“For me, my travel sketchbooks are a way of expressing how I feel while traveling.
Often I am so moved by a certain place or a certain journey
and I need to draw those emotions.”
Roseline isolates certain elements from her sketchbook. Sometimes they are impressions or parts of a building, birds or other animals that she doesn’t want to forget. Other times it is a certain dish or a typical cultural danse that leaves an impact on her. She places these items together in a collage in order to create a complete story.
The result is a beautiful work of art. A wearable, silk square that can be worn as a scarf, among other things. Besides the squares Roseline also experiments with other shapes such as ribbons that can be worn around the wrist, feet or a handbag.
Authentic works of art
The silk squares are more than just a garment or an accessory. They are real works of art and there really is a complete process and train of thought behind them. Therefore, each work of art comes with its own certificate of authenticity and a personal text that gives more information. This text contains above all, in a poetic way, the feelings of Roseline during each journey. Each piece is also numbered and provided with a signature.
A gallery hanging around your neck with LYL Belgium
Layal is a textile and fashion designer living in Brussels. Her goal is to bridge the gap between the world of art and fashion. Her inspiration comes from her travels around the world and her visits to museums and art galeries. She is mostly drawn to colourful works of art, that tell enticing stories.
“I get most of my inspiration and idea’s by looking at art.
This could be any kind of art, for example architecture,
sculpture, paintings, photography,…”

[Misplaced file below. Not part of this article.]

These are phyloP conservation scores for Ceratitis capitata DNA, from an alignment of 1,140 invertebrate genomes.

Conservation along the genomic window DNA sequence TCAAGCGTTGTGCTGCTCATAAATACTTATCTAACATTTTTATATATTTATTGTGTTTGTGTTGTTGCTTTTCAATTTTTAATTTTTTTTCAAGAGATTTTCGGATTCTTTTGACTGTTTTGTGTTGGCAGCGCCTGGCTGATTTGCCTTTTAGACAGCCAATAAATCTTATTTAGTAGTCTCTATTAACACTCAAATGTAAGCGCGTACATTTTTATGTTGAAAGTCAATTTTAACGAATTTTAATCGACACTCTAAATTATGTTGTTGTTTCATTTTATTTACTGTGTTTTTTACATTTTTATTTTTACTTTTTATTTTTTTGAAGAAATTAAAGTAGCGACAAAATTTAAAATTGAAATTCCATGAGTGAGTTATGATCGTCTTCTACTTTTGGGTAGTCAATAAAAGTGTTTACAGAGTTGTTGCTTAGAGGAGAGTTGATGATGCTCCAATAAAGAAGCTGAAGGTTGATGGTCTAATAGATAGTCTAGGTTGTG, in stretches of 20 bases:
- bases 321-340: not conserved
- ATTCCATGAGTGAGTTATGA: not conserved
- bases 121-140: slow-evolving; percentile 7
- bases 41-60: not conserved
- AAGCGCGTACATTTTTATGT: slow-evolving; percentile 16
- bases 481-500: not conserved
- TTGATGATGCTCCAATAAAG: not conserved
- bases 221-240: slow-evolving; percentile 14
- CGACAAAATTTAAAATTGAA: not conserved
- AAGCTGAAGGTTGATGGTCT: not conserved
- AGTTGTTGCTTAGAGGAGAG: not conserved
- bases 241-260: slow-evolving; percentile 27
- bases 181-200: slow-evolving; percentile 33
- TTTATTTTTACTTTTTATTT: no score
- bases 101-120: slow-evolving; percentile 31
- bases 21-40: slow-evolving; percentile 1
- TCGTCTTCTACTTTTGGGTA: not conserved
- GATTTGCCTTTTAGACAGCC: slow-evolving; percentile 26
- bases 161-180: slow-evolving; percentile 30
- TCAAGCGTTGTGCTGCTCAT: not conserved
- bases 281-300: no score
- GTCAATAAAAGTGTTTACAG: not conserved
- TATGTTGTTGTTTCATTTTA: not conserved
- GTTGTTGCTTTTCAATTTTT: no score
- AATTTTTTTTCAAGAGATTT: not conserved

Goddess in the Scarf
For Layal’s first collection she collaborated with the Belgian artist Yves Ullens. Yves is a photographer who mainly brings abstract works. Her collection of silk scarves is based on 7 of his works. She translated them into 7 scarves, with a striking color mix and specific identity.
Each scarf is her vision of a certain Greek Goddess. Her goal is that every woman who wears one of her works, feels as powerful and beautiful as the Goddess the scarf represents.
For example, the blue and pink scarf is associated with the goddess Athena. Layal chose these to colors to represent the Godess Athena because they are opposites. Athena is a warrior and the goddess of wisdom. And to have wisdom is to have balance in your life, like ying and yang. Pink is a very flirtatious and warm color, but blue is a very strong and steady color. Even though they are opposites and fight against each other like a war, somehow they balance each other out and become one, purple.
Because the collection mainly consists of monochromatic colours or simple and pure colour combinations, it is very wearable and durable. Not only are they easy to combine, the scarves are unlikely to go out of fashion and fit just about any clothing style.
“I wanted my collection to be not only versatile but also universal and wearable
for several years. This way the pieces could be passed on to the next generation.
Silk is a pretty durable and timeless material that will never go out of style.”
Which of these three brands has completely convinced you? Or just like us, you can’t choose at all and you’d prefer to get them all? Of course you can! Whatever collection you decide to go with, you will make a Belgian designer very happy. And doesn’t that make wearing your new scarf even more fun and meaningful?